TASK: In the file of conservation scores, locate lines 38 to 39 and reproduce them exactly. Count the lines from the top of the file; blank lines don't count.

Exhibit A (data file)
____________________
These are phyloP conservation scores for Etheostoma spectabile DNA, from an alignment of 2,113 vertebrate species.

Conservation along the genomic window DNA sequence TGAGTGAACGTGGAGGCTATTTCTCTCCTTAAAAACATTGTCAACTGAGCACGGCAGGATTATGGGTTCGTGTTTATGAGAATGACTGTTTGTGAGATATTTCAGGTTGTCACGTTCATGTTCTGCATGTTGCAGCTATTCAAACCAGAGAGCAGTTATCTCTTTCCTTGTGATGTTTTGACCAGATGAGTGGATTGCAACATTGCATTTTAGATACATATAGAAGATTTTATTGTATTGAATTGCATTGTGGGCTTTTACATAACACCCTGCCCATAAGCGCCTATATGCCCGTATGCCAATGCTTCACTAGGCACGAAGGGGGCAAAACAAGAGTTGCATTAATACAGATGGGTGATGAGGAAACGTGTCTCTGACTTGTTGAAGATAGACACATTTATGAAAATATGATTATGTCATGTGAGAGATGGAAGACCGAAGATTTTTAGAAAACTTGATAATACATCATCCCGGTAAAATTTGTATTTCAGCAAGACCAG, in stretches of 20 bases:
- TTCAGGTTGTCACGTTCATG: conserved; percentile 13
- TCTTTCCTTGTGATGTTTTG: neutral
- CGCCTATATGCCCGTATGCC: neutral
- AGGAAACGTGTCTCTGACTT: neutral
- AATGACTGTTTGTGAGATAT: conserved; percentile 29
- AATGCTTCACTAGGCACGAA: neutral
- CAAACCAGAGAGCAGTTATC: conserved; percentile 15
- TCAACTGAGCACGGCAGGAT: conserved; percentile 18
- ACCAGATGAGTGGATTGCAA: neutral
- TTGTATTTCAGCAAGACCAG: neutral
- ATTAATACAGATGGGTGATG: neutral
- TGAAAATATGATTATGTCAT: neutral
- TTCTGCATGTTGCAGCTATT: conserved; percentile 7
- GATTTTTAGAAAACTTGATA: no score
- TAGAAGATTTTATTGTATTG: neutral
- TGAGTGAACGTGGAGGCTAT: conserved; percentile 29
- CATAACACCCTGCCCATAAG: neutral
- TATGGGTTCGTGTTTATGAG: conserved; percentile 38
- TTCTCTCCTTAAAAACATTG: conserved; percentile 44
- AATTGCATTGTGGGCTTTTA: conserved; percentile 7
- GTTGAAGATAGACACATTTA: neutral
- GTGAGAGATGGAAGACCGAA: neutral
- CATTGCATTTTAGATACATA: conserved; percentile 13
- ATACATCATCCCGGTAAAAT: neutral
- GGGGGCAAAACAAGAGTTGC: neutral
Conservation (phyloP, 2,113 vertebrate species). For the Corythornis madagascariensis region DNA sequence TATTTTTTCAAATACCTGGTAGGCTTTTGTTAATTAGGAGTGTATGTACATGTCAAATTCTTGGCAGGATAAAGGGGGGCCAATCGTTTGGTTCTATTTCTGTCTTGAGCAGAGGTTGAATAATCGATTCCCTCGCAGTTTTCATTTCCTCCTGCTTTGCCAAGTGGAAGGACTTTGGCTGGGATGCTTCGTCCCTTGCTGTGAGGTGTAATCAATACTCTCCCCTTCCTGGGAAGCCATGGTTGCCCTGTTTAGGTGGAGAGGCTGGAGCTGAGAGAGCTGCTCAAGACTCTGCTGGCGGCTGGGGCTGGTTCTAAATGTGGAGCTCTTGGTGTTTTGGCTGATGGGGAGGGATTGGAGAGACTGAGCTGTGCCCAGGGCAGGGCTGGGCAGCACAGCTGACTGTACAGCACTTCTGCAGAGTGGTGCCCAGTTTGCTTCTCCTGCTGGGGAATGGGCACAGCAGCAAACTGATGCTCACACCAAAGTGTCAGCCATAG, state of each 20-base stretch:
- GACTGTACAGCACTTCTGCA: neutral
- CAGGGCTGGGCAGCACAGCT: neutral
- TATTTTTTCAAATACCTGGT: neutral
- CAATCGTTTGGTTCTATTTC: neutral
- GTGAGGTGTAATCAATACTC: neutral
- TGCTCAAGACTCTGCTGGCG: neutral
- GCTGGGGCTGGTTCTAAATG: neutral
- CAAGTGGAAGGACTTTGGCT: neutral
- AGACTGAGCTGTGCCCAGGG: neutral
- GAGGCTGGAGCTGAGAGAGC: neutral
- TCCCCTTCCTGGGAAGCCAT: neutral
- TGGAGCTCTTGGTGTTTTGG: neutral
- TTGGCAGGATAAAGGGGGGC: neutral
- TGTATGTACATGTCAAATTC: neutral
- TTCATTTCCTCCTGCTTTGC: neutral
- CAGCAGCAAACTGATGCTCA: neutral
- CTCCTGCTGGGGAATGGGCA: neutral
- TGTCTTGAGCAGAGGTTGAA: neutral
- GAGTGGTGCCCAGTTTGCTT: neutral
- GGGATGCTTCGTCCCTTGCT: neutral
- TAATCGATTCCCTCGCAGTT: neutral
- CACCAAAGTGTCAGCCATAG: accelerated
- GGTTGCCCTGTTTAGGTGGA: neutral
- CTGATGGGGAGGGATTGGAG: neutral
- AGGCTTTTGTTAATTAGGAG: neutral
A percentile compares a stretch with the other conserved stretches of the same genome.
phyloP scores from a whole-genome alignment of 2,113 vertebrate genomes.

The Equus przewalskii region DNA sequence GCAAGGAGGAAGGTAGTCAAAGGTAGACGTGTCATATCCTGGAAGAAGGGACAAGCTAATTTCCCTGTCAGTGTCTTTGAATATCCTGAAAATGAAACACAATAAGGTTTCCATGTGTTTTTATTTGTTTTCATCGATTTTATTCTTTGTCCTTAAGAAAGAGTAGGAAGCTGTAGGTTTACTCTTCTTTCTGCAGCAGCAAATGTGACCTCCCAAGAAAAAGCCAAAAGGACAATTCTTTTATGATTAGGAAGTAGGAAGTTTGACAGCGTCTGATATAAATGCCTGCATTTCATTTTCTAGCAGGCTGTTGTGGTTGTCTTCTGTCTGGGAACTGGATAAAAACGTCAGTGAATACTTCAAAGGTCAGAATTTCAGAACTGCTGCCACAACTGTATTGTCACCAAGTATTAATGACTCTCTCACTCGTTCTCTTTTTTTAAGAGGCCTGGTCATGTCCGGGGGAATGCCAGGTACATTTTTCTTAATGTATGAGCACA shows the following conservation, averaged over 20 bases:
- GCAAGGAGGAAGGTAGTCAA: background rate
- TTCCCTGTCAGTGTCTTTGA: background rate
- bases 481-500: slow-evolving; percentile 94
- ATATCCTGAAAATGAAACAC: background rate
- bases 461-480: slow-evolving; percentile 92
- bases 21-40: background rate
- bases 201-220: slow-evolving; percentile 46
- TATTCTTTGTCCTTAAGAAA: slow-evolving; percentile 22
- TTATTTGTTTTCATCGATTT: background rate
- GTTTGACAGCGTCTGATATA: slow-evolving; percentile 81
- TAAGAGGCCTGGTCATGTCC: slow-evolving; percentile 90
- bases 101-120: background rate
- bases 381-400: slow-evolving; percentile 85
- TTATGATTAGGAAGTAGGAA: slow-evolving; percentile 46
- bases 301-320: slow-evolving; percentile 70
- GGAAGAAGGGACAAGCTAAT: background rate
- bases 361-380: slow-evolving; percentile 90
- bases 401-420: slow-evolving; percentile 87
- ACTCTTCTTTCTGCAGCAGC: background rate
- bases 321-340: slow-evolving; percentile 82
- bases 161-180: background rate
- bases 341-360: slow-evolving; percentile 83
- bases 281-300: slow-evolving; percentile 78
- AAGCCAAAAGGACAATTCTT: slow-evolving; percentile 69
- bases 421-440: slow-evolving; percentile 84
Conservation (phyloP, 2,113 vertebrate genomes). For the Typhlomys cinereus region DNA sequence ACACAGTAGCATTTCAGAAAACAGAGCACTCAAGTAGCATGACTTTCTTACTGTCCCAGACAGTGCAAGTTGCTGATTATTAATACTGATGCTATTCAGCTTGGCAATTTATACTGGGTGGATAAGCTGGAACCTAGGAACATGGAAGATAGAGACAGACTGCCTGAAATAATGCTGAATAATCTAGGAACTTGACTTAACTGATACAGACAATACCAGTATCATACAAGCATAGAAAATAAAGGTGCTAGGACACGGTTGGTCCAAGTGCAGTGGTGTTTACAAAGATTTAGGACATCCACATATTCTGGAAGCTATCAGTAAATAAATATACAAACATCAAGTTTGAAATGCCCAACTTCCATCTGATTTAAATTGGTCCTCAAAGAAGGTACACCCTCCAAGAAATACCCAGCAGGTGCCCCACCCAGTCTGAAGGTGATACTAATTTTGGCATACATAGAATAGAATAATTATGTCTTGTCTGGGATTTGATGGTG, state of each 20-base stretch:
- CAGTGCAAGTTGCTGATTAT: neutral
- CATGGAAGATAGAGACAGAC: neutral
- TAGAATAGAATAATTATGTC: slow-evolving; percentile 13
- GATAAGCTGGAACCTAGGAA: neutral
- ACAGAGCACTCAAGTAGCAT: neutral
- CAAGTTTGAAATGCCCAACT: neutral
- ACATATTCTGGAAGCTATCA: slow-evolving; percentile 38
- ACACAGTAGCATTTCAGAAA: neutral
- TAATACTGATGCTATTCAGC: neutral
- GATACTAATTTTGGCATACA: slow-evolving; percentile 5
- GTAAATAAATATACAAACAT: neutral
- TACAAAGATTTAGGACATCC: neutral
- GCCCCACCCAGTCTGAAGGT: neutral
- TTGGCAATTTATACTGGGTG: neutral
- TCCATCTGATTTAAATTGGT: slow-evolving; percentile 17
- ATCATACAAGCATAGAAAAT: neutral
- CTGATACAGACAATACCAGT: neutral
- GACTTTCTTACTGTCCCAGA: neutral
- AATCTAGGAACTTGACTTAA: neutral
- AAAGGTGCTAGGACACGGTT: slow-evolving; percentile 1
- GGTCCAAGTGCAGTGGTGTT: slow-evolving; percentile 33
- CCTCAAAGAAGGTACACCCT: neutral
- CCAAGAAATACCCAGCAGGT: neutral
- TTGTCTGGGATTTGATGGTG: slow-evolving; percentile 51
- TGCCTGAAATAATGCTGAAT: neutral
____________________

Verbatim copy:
- GAGGCTGGAGCTGAGAGAGC: neutral
- TCCCCTTCCTGGGAAGCCAT: neutral